The stage was set in the U.S. Senate Monday for a divisive vote related to late-term abortion, and one open question was how Alaska’s Lisa Murkowski would vote. She can be hard to predict on abortion legislation.
The bill the Senate considered would require doctors to provide medical care to an infant that is accidentally born alive when an abortion goes wrong.
Most Republicans, including Sen. Dan Sullivan, co-sponsored the legislation. Supporters of the bill say to neglect a live baby would be infanticide.
Most Democrats voted against advancing the bill. Opponents say infanticide is already illegal and claim the real goal of the bill is to intimidate doctors and burden their patients.
Sen. Murkowski often crosses the aisle to vote in favor of abortion rights. But Monday she didn’t vote at all. Her spokeswoman said she had a prior commitment in Alaska and did not make it back to the Capitol in time.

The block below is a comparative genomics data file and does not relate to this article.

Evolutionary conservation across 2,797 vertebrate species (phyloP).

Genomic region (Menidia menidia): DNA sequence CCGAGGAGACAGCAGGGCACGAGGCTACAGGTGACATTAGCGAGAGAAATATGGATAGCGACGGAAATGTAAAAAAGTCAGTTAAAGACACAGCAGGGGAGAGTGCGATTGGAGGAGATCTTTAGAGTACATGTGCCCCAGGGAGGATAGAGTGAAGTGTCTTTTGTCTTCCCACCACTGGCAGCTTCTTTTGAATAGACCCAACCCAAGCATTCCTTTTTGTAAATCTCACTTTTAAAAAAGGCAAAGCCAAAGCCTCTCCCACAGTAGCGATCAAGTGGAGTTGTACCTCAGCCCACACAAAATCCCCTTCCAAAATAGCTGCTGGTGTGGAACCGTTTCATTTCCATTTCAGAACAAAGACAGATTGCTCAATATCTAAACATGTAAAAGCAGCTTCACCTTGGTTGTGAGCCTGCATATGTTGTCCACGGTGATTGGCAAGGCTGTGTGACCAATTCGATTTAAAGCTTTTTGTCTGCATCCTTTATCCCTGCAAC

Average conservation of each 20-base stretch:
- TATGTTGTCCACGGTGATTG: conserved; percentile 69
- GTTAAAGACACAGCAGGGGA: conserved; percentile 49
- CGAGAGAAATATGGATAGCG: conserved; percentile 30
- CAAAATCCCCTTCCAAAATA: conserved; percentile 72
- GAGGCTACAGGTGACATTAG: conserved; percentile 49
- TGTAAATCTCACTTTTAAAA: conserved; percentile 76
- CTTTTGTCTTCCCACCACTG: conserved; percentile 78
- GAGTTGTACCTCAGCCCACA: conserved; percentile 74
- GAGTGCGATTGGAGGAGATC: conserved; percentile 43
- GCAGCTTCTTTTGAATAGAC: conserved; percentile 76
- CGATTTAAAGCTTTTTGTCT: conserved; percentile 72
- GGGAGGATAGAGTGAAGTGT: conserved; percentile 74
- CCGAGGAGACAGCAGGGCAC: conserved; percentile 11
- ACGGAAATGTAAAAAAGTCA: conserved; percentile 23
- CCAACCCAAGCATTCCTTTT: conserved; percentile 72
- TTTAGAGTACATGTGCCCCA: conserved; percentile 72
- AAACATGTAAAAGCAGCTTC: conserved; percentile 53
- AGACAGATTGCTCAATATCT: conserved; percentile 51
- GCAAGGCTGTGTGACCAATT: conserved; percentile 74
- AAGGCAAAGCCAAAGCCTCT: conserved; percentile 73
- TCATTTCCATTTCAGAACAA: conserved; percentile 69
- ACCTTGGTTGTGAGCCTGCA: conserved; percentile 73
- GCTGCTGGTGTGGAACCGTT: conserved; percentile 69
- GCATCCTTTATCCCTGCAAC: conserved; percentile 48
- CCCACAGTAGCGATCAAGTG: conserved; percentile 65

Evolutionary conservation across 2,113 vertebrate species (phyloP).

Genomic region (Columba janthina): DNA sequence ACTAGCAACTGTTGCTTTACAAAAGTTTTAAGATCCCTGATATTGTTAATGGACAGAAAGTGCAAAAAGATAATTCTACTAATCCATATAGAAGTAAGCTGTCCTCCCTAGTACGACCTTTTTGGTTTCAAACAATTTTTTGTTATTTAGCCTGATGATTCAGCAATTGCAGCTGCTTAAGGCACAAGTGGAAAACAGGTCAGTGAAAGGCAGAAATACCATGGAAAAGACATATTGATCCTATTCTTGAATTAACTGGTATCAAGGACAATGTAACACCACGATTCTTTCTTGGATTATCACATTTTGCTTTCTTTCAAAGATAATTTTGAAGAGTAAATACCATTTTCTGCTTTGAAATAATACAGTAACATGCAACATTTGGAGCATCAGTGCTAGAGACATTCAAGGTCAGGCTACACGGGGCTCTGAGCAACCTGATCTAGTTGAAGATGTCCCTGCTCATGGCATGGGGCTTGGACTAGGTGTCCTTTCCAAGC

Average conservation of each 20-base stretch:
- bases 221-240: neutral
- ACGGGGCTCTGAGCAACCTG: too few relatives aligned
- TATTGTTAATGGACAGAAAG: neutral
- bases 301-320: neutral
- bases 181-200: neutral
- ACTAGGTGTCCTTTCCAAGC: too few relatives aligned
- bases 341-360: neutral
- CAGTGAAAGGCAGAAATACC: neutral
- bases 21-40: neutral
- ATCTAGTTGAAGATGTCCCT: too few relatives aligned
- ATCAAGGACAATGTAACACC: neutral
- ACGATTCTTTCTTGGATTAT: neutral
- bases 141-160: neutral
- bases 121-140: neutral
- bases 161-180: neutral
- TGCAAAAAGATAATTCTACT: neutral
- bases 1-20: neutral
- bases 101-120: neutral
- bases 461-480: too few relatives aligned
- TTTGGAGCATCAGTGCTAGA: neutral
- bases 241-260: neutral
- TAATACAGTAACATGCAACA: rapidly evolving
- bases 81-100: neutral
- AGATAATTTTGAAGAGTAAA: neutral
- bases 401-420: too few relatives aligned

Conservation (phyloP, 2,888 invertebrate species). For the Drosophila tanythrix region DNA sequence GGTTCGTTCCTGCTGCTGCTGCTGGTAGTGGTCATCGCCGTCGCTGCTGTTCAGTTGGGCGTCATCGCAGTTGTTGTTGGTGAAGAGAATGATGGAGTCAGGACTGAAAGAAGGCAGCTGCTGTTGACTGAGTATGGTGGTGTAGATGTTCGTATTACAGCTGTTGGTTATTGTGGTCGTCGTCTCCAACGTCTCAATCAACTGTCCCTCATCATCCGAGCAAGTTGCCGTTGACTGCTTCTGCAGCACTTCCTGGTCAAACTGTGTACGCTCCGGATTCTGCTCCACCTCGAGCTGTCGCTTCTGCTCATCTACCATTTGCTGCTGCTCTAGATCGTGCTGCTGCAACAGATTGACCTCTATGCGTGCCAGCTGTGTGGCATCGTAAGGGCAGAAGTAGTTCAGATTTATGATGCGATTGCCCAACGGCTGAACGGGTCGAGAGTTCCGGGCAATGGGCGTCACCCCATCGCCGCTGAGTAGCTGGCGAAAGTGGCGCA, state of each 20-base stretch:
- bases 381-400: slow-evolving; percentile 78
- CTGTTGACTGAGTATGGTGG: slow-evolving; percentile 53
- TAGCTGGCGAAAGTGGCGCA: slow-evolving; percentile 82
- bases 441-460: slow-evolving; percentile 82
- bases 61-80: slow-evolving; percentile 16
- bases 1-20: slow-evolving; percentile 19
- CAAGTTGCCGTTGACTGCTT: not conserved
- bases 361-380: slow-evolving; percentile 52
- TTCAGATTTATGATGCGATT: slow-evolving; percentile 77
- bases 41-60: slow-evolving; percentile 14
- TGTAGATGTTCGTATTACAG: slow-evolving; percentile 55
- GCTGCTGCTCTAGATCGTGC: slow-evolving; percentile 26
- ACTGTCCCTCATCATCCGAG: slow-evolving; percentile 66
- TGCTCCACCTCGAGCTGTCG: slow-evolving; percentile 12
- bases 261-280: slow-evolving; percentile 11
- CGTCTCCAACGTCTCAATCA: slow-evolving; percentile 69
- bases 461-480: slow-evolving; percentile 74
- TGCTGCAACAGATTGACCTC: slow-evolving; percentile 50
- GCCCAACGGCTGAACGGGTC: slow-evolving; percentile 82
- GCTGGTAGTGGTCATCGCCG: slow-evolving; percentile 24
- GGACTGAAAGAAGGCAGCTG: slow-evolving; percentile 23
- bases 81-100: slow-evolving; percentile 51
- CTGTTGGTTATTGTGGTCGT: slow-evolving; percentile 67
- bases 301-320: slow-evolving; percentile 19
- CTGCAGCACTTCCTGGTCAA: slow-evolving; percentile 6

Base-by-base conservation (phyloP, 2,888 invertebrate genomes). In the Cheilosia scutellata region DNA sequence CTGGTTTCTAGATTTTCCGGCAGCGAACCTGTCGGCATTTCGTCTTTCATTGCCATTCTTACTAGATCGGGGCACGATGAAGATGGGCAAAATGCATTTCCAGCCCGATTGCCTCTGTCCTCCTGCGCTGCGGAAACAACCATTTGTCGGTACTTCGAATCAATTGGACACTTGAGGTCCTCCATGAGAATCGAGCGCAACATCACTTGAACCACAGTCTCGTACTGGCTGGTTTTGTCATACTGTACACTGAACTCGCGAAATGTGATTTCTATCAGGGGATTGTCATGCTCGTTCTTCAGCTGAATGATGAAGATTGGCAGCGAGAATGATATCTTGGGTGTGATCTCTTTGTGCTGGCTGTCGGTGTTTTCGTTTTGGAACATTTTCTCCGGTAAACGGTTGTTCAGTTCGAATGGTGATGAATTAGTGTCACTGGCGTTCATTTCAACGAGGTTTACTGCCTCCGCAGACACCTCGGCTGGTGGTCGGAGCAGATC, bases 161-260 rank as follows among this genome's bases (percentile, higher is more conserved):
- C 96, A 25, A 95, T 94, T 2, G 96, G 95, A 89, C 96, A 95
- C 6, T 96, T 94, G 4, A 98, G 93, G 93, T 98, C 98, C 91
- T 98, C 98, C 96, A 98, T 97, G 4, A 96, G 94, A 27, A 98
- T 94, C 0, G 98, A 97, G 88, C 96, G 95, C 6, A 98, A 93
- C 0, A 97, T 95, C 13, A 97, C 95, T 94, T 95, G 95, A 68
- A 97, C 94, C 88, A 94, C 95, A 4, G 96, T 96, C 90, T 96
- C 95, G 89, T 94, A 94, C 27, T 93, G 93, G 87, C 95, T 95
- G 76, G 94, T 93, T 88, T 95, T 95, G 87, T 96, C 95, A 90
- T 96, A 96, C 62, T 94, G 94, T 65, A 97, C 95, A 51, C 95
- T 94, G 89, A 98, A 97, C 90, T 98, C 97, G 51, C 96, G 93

(She also missed a vote on a late-term abortion ban in 2015, due to a prior commitment. She said afterward that she would not have supported it anyway.)
Murkowski’s position on abortion is nuanced. She generally supports abortion rights, with limitations. And she has said that she could vote for a late-term abortion ban, as long as it includes adequate exceptions.
The “Born-Alive Abortion Survivors Protection” bill needed 60 votes to advance. It got only 53.
Related stories from around the North:
Canada: Ignoring Indigenous women’s traditional knowledge hurts Arctic science, G7 summit hears, Eye on the Arctic
Sweden: Free birth control halves number of abortions carried out in northern Sweden, Radio Sweden
United States: Alaska wouldn’t be affected by U.S. Supreme Court’s restriction of abortion rights, says anti-abortion lawyer, Alaska Public Media